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Backbench Labour lawyer MPs are to meet the Lord Chancellor, Lord Irvine early next month to quiz him on his planned legal aid reforms.
The meeting, the first to be held by a new backbench group of Labour lawyer MPs headed by barrister Gareth Thomas, will provide Lord Irvine with a crucial opportunity to garner parliamentary support for his widely criticised reform plans.
The committee has been created by the Parliamentary Labour Party's Home Affairs Committee, which elected Thomas, MP for Clwyd West, last month.
Thomas said: 'It was felt that there should be greater communication between Labour backbenchers and the Government, particularly at a time of considerable changes in legal affairs.'
At the first Commons debate on Irvine's reform plans, which was attended almost exclusively by lawyer MPs, not a single Labour MP, including Thomas, was unreservedly in favour of the reforms.
As The Lawyer revealed last week, the Government has put back the 1 April deadline for the introduction of the most controversial aspect of the legal aid reforms the replacing of legal aid with conditional fees for most money claims at least until the early summer.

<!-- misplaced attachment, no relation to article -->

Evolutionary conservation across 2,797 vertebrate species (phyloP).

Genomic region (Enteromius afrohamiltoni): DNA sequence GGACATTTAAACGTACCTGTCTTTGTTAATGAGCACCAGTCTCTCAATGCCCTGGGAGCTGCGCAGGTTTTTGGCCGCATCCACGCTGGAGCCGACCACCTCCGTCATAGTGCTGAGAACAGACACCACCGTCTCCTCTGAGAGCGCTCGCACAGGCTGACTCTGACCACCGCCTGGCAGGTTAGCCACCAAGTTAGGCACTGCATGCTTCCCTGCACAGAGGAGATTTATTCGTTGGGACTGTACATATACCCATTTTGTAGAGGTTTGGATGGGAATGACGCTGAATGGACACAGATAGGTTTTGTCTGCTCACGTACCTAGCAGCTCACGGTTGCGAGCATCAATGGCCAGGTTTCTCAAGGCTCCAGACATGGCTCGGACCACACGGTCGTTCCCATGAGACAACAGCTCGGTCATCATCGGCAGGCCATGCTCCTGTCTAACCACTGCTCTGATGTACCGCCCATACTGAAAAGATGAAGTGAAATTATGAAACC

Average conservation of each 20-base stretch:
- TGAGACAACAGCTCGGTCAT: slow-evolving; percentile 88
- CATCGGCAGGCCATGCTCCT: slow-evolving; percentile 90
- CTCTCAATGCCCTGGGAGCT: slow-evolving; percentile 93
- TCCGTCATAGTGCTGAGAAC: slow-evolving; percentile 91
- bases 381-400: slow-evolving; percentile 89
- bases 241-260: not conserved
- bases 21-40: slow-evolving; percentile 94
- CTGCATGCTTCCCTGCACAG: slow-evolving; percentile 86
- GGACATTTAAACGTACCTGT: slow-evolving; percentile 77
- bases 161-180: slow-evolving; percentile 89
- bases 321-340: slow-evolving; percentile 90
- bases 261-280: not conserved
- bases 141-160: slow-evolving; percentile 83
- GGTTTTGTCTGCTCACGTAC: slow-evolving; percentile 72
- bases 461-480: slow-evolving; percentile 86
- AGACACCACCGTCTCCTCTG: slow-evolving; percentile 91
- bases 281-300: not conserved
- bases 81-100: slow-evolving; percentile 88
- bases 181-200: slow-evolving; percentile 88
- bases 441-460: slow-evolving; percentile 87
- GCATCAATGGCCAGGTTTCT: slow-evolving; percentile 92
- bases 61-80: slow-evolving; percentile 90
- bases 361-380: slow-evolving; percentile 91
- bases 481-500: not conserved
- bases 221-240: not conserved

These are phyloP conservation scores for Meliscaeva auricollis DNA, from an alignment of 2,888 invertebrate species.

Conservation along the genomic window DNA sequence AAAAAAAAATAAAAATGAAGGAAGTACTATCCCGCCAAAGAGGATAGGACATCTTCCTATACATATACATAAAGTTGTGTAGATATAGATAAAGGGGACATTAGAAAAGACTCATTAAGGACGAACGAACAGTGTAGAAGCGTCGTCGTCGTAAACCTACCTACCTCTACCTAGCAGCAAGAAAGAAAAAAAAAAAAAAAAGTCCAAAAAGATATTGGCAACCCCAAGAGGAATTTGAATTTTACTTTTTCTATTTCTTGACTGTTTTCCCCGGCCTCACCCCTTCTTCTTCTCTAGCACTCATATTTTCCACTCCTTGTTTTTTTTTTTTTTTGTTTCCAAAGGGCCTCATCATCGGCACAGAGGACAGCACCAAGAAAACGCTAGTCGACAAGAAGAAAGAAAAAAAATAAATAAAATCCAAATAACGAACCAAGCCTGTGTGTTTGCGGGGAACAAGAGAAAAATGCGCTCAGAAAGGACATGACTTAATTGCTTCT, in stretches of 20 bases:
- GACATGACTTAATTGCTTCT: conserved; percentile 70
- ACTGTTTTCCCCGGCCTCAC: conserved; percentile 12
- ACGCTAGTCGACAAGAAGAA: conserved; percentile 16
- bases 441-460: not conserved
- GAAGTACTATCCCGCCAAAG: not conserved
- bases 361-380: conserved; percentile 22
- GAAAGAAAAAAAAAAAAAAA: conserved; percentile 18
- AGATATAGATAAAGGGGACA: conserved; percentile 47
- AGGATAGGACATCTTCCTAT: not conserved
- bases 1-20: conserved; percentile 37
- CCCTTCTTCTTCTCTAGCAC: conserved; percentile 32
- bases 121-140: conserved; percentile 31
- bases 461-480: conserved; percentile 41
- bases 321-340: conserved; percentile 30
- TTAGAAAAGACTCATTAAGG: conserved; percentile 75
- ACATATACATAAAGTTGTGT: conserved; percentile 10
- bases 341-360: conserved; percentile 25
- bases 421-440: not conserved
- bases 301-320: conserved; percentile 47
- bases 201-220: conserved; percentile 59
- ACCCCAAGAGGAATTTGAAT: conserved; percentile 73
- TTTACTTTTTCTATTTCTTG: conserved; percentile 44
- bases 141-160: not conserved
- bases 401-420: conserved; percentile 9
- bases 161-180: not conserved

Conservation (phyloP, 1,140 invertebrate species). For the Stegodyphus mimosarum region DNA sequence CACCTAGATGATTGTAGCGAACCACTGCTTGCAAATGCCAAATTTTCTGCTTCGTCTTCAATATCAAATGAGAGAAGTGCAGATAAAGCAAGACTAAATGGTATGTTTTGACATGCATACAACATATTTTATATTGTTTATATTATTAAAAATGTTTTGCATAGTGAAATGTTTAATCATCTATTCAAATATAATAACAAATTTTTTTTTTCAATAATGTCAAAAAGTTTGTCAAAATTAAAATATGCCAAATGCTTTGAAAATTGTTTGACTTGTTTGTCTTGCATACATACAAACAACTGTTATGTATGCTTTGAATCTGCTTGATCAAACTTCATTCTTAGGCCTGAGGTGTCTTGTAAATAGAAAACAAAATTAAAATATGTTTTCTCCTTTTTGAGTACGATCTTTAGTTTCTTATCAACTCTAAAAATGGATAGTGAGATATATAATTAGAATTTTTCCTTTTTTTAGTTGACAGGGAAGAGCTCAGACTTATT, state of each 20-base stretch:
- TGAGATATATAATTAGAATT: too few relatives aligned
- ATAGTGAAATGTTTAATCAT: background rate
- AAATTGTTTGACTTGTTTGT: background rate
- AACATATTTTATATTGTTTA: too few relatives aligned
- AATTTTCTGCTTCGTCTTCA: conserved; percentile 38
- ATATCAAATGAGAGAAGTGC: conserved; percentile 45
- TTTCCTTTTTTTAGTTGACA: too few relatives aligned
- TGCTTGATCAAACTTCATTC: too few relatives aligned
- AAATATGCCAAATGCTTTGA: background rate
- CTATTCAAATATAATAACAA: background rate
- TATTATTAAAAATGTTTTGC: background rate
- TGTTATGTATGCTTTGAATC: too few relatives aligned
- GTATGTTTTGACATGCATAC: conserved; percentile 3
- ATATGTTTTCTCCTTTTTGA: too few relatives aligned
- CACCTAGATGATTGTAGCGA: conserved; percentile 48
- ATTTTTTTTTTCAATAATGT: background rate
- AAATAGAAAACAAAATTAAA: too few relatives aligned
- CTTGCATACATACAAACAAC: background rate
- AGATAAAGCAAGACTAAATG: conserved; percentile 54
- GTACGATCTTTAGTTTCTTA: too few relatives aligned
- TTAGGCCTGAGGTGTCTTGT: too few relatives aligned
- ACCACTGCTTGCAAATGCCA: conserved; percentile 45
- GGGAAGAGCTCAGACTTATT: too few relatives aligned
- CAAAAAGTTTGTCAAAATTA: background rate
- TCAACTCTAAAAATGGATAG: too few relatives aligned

There are even indications that it is willing to consider some form of self-financing fund to help those on low incomes who may not be able to afford to pursue a case funded by conditional fees.
Thomas said: 'It's quite clear the Government is willing to listen to all parties.'
Last week the Bar Council reinforced its opposition to the Government's plans when it published its detailed response to the proposals and also launched its own proposals for a Contingency Legal Aid Fund (CLAF).
Bar Council chairman Heather Hallett QC insisted conditional fees were an additional means of providing access to the courts, and were 'not a substitute for legal aid'.
Under cases in the CLAF scheme, means-tested participants would pay an application fee, and a percentage of any damages awarded would be paid back into the fund to finance future cases. The scheme would also be dependent on insurance to cover the payment of costs.
David Hartley, head of solicitors remuneration at the Law Society, welcomed the Bar's proposals as 'a contribution in the debate on alternatives to the Government's proposals'.
But he added: 'Our view is that the society's own proposals for linking legal aid and conditional fees are a better approach because they acknowledge the Government's wish that the lawyers involved should participate in some risk-sharing.'